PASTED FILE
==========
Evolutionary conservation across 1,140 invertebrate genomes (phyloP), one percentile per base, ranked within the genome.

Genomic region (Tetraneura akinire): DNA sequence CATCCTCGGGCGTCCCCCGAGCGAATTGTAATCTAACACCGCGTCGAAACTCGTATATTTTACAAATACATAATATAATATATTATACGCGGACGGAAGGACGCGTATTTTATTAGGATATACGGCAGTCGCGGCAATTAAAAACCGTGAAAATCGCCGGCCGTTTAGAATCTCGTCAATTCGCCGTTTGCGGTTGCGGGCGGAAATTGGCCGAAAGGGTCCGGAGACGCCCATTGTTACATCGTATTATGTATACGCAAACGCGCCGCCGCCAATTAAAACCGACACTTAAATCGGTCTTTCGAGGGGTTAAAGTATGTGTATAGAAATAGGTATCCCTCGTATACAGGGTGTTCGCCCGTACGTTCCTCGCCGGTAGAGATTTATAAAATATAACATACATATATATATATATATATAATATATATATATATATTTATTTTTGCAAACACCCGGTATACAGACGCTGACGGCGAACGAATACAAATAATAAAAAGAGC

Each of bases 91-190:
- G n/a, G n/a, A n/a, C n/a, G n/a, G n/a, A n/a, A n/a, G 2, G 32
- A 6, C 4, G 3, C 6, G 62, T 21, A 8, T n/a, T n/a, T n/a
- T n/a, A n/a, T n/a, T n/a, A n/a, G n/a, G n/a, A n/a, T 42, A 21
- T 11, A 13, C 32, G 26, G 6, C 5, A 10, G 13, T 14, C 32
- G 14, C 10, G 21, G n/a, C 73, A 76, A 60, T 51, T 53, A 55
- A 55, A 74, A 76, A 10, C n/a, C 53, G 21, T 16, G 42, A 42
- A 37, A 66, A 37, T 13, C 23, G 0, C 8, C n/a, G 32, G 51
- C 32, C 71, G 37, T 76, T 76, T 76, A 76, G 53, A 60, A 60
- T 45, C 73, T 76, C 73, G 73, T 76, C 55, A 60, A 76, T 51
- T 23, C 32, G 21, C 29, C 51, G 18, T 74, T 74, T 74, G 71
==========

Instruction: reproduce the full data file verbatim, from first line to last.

Evolutionary conservation across 1,140 invertebrate genomes (phyloP), one percentile per base, ranked within the genome.

Genomic region (Tetraneura akinire): DNA sequence CATCCTCGGGCGTCCCCCGAGCGAATTGTAATCTAACACCGCGTCGAAACTCGTATATTTTACAAATACATAATATAATATATTATACGCGGACGGAAGGACGCGTATTTTATTAGGATATACGGCAGTCGCGGCAATTAAAAACCGTGAAAATCGCCGGCCGTTTAGAATCTCGTCAATTCGCCGTTTGCGGTTGCGGGCGGAAATTGGCCGAAAGGGTCCGGAGACGCCCATTGTTACATCGTATTATGTATACGCAAACGCGCCGCCGCCAATTAAAACCGACACTTAAATCGGTCTTTCGAGGGGTTAAAGTATGTGTATAGAAATAGGTATCCCTCGTATACAGGGTGTTCGCCCGTACGTTCCTCGCCGGTAGAGATTTATAAAATATAACATACATATATATATATATATATAATATATATATATATATTTATTTTTGCAAACACCCGGTATACAGACGCTGACGGCGAACGAATACAAATAATAAAAAGAGC

Each of bases 91-190:
- G n/a, G n/a, A n/a, C n/a, G n/a, G n/a, A n/a, A n/a, G 2, G 32
- A 6, C 4, G 3, C 6, G 62, T 21, A 8, T n/a, T n/a, T n/a
- T n/a, A n/a, T n/a, T n/a, A n/a, G n/a, G n/a, A n/a, T 42, A 21
- T 11, A 13, C 32, G 26, G 6, C 5, A 10, G 13, T 14, C 32
- G 14, C 10, G 21, G n/a, C 73, A 76, A 60, T 51, T 53, A 55
- A 55, A 74, A 76, A 10, C n/a, C 53, G 21, T 16, G 42, A 42
- A 37, A 66, A 37, T 13, C 23, G 0, C 8, C n/a, G 32, G 51
- C 32, C 71, G 37, T 76, T 76, T 76, A 76, G 53, A 60, A 60
- T 45, C 73, T 76, C 73, G 73, T 76, C 55, A 60, A 76, T 51
- T 23, C 32, G 21, C 29, C 51, G 18, T 74, T 74, T 74, G 71